As MPC meets today, report predicts naira devaluation

A report by Financial Derivatives Company Limited, a Nigeria-based economic research and financial advisory firm predicts that as the Central Bank of Nigeria’s Monetary Policy Committee, which commences its two-day meeting on Monday (today) at the CBN head office in Abuja, the naira may be devalue by N5.

The FDC, in the economic bulletin, said the predicted reduction in price level was partly due to the post-festivities drop in purchasing power of consumers.

The report read, “It is surprising that even after the redemption of the Asset Management Corporation of Nigeria bonds of N1trn in December, the transmission effect on prices is relatively mute. Both the food and non-food basket prices are expected to slide.

The research firm said its urban inflation survey in February showed that urban inflation moderated by 0.94 per cent to 8.63 per cent.

It adds, “This shows that the movement in inflation was influenced mainly by seasonality rather than cost-push or demand pull effects. The threat to price stability is still very potent, especially in view of the potential for exchange rate transmission on imported finished goods. Other risks from the 50 per cent hike in gas prices for power generation and the implementation of the new automotive policy remain.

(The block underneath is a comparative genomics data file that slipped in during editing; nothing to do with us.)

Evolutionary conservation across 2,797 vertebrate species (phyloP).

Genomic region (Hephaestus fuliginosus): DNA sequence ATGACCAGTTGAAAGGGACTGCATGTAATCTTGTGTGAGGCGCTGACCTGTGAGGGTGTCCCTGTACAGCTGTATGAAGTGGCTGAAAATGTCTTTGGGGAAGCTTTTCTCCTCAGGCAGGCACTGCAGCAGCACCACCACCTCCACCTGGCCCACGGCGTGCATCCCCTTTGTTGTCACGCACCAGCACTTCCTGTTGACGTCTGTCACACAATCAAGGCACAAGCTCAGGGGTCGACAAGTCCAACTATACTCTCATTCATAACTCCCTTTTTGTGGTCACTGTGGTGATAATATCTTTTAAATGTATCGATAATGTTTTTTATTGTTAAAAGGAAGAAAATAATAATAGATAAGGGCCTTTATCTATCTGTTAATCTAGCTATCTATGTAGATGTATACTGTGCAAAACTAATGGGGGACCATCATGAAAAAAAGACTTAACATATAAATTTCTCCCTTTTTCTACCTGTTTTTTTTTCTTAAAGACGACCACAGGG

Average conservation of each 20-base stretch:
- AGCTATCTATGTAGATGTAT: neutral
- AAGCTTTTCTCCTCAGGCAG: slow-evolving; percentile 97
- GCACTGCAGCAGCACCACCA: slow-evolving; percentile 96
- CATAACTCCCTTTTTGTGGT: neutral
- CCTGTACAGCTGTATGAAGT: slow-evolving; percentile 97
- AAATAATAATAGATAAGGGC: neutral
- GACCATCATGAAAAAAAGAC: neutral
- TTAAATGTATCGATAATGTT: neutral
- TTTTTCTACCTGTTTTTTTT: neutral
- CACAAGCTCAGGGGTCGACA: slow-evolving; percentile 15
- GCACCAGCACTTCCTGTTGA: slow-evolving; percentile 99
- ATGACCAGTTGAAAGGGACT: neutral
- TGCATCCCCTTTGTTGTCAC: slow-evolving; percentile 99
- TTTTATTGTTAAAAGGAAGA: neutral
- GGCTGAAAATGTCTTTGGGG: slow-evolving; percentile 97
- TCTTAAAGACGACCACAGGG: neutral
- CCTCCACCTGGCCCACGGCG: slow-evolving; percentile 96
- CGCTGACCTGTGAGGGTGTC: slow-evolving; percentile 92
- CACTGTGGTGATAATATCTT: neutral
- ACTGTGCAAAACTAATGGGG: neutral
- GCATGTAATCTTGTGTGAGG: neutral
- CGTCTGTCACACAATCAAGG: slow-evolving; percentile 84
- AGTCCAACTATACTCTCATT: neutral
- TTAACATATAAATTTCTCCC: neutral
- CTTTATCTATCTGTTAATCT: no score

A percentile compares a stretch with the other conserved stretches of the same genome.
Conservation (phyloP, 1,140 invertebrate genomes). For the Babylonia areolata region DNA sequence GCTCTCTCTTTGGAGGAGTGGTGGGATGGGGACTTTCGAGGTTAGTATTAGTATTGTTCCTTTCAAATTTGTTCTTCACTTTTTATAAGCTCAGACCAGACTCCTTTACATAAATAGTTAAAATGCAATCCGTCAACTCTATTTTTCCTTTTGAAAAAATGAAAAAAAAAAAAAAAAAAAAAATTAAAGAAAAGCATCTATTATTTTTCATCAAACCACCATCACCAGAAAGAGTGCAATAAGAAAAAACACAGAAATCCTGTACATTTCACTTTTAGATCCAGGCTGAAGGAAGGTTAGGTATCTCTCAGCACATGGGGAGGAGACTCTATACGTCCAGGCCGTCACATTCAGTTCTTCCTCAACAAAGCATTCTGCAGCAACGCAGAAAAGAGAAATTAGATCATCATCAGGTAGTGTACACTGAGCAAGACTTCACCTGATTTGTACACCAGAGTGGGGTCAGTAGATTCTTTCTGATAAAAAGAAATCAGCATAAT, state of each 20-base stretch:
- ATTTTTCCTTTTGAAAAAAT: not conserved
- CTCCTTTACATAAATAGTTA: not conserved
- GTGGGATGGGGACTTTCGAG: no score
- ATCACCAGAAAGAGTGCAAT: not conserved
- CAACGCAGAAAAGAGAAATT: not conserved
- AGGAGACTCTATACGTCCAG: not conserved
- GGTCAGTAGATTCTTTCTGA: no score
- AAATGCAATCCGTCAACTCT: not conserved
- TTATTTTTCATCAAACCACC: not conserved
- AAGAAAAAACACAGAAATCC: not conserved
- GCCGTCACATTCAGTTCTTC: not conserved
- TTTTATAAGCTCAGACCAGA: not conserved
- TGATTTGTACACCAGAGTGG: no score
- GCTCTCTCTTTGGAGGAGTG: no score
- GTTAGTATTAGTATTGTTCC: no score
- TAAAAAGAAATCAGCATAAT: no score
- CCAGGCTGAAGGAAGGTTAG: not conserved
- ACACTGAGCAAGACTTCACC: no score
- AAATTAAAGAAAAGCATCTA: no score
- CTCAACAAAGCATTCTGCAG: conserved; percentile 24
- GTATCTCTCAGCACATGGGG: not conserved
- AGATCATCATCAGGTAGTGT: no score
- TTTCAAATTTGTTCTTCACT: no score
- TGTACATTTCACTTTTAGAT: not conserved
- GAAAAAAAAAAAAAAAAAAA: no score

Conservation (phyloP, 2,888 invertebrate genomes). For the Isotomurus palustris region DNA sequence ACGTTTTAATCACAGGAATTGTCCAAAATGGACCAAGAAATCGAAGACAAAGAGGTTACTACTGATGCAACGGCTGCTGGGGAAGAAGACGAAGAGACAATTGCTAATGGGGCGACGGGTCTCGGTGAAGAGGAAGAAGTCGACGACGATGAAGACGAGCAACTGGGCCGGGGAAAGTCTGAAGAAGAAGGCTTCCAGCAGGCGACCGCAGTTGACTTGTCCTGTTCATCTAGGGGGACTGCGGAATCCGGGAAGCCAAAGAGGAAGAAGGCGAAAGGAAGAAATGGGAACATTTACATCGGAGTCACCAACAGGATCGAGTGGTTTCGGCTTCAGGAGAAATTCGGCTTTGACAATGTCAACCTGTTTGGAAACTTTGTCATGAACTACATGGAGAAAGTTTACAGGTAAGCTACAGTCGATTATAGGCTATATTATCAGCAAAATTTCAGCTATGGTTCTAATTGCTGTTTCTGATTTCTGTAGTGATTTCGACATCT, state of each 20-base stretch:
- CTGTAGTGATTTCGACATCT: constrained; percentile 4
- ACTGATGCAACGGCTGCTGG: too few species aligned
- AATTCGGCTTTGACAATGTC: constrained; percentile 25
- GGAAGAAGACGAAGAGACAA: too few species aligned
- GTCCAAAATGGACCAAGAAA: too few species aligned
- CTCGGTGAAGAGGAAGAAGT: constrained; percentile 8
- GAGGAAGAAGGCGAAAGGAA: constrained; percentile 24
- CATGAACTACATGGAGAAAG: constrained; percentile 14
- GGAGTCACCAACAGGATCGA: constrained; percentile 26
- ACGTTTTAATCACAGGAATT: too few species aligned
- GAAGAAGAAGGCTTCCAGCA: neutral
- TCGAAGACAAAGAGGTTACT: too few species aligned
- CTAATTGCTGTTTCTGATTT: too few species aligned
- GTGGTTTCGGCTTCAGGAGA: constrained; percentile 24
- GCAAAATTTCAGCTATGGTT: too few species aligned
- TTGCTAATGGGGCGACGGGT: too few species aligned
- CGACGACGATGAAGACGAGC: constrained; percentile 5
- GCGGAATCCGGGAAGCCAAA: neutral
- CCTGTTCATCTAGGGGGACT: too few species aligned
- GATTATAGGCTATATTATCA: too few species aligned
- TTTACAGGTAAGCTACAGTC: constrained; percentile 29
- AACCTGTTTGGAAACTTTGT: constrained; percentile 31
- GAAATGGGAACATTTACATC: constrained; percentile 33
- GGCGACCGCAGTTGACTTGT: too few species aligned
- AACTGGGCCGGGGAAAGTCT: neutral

The Chief Executive Officer, FDC, Mr. Bismarck Rewane, said the MPC would be more anticipatory in its deliberations under a care-taker leadership under Mrs. Sarah Alade.

He said, “The MPC will be more anticipatory and strategic in its deliberations under a care-taker leadership. We expect the MPC to be very aggressive in its mopping up and push the CRR to the maximum level. This will be complemented by tweaking the private sector CRR from 12 to 15 per cent. The allowable band for naira trading may be shifted from the current $(N150—160) to a $(N155—165). In effect a N5 crawling peg to the downside (naira depreciation). All other markets will react in line with their interest rate sensitivity or convexity. Most bond traders and other fixed income securities holders have already priced in an interest rate increase into their sentiments and portfolios.”

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